Questioning ourselves on every desire before we pursue them gives us the much-needed pause and insight. And as the author of this article states, it is freedom. 

"Social media is a mimetic machine. What we typically call ‘social media’ is really social mediation – the mediation of desires. All day, every day, desires are being modelled to us through people we barely know. Mimetic desire is the hidden engine of these platforms."

And this point hits the nail right on the head. How desires are being carefully curated and mediated to us in subtle ways! I often wonder about this fact - earlier we would only know about what's happening in the lives of our neighbors, but now because of the vlogging trend, we get to know about the lives of total strangers - their shopping hauls, their life updates, their travel plans and much more. The fact that such vlogs have the potential to shape our desires is something to be watchful about!

If you have read this far, I'm sure you'd love the article. Do check it out.

Dec 8, 2021

Book Review: Badass: Making users awesome by Kathy Sierra

I came across this book sometime in 2015. I quickly brushed through the soft copy from Safari and jotted down a few points that were relevant to my work then.

As I kickstarted a new work engagement couple of weeks back, I knew I needed to revisit this book in much more depth and so ordered a hard copy.

It might seem like a not-so-serious book, given the style of writing and the imagery. But amidst the fun narrative lies a lot more insightful and relevant pointers for product managers and UX designers.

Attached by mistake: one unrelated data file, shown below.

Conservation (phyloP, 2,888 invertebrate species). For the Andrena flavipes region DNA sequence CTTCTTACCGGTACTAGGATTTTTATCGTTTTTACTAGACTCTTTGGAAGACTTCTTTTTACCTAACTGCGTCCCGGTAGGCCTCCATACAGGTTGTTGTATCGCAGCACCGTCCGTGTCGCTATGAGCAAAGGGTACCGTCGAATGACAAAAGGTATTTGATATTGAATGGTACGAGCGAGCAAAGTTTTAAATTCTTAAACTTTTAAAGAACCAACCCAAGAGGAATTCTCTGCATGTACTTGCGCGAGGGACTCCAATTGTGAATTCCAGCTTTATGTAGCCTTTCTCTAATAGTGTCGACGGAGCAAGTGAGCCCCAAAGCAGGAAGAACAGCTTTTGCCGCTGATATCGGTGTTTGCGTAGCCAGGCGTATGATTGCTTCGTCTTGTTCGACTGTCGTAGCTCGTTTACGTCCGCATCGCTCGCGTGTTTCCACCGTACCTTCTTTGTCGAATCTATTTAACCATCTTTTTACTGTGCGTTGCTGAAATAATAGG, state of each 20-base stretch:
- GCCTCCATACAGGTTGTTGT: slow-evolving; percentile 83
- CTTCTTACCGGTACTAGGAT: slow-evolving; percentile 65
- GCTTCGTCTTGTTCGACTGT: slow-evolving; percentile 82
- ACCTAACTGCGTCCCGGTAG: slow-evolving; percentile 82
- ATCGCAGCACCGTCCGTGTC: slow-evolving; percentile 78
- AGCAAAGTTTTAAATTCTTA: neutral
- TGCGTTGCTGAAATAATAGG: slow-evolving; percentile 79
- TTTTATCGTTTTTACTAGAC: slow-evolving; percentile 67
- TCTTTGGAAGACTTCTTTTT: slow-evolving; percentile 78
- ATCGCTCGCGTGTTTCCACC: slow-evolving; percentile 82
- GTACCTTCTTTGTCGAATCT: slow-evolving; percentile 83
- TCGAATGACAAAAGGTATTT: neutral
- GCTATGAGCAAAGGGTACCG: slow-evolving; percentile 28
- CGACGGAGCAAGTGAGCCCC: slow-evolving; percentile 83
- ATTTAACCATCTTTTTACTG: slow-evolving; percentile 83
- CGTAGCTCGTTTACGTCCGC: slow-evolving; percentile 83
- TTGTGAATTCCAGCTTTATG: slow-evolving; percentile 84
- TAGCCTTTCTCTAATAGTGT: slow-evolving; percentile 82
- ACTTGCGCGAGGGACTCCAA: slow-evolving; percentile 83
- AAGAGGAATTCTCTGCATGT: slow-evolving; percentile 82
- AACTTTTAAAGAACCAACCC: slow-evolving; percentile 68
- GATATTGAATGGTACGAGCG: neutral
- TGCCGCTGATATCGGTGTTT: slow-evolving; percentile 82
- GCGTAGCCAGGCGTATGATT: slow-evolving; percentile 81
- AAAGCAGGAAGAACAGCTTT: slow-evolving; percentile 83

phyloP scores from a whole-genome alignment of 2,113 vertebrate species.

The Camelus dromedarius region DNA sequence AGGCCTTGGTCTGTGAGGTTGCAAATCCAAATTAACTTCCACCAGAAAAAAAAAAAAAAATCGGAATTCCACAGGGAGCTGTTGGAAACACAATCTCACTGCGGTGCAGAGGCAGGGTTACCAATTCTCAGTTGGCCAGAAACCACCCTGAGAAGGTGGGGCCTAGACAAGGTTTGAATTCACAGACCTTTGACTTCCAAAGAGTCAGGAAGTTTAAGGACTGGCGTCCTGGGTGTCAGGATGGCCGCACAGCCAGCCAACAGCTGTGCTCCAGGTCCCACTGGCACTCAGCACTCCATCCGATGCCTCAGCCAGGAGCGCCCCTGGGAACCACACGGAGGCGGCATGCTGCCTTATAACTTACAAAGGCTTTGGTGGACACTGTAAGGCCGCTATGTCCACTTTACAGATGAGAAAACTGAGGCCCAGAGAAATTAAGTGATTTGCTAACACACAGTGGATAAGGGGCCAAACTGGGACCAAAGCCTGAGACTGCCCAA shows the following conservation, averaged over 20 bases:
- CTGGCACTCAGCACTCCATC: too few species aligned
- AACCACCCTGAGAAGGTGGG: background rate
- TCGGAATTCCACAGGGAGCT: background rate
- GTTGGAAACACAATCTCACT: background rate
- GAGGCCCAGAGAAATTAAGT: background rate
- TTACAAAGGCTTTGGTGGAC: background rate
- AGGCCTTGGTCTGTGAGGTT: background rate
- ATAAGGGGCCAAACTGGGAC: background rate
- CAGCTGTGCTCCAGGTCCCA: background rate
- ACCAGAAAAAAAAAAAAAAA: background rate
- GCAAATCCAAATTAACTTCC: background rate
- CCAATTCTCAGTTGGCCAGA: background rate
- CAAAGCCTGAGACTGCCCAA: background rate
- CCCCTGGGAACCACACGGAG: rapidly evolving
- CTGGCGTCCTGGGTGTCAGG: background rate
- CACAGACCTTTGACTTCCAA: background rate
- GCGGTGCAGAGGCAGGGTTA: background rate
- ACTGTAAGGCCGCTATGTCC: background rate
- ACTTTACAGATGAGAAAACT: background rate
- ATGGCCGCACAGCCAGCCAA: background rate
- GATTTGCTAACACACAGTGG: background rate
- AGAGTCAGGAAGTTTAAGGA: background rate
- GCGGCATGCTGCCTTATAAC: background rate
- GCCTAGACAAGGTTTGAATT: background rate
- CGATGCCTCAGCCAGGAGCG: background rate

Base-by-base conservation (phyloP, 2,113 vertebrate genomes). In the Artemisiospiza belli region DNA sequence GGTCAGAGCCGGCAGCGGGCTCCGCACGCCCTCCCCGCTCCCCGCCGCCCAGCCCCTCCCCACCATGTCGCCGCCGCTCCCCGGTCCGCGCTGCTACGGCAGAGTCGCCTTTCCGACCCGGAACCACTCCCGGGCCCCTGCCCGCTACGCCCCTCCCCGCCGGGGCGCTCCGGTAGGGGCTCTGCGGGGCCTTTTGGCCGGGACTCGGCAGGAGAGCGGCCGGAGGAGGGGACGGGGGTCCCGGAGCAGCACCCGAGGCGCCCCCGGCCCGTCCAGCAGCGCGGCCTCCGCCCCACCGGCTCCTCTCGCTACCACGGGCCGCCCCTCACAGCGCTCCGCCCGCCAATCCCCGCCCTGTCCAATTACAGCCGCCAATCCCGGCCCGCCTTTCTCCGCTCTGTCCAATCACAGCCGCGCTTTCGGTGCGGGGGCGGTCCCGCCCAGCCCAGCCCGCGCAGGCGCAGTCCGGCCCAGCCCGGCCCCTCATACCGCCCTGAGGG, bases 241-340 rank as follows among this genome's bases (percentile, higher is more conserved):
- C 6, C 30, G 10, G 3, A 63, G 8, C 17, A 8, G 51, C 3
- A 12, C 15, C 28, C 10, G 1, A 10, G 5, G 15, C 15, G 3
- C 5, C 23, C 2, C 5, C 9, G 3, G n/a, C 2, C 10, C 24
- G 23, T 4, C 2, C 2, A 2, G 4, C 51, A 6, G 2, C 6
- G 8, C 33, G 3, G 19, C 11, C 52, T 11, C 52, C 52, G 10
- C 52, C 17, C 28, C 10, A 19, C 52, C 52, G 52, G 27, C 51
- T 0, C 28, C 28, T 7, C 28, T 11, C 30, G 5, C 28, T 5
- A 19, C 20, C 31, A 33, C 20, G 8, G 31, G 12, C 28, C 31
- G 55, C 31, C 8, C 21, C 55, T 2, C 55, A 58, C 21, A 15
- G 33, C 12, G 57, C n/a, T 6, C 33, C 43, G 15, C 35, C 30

Kathy Sierra's Badass Making users awesome makes a compelling case of why it is important to enable users to become awesome in the compelling context for which they use our product/service. Most of the time, we market loudly on why our product is awesome with all the amazing, cool features. But the real success and meaning come when we help our users become awesome in a particular skill. Our product becomes an enabler towards this outcome.

Instead of competing on the quality of our product, it makes more sense to compete on the quality of the user's results with our product.

"Our users don't bask in the glow of our awesome product.

Our product basks in the glow of our users' results with it"

As users become awesome by experiencing results, they become what Kathy refers to as "badass" users. Badass users become more skillful, more knowledgeable, develop the ability to experience the context at a high resolution, and develop an enhanced perception towards appreciating quality.

"Don't just upgrade your product, upgrade your users"

"Don't build a better camera, build better photographers"

She then takes us in-depth on the user journey and the aspects to focus on, that will help our users become badass in the corresponding context.

Some of the ideas that are discussed are

  • Deliberate practice - break down a skill into finer-grained sub-skills
  • Perceptual exposure, leading to perceptual knowledge
  • Fixing the gaps that prevent users from moving forward
  • Setting up a performance path map
  • Reducing cognitive drain

If you are a startup founder, product manager, or designer working on skill-building or solving problems related to adoption/activation/engagement, then this book is a super useful read.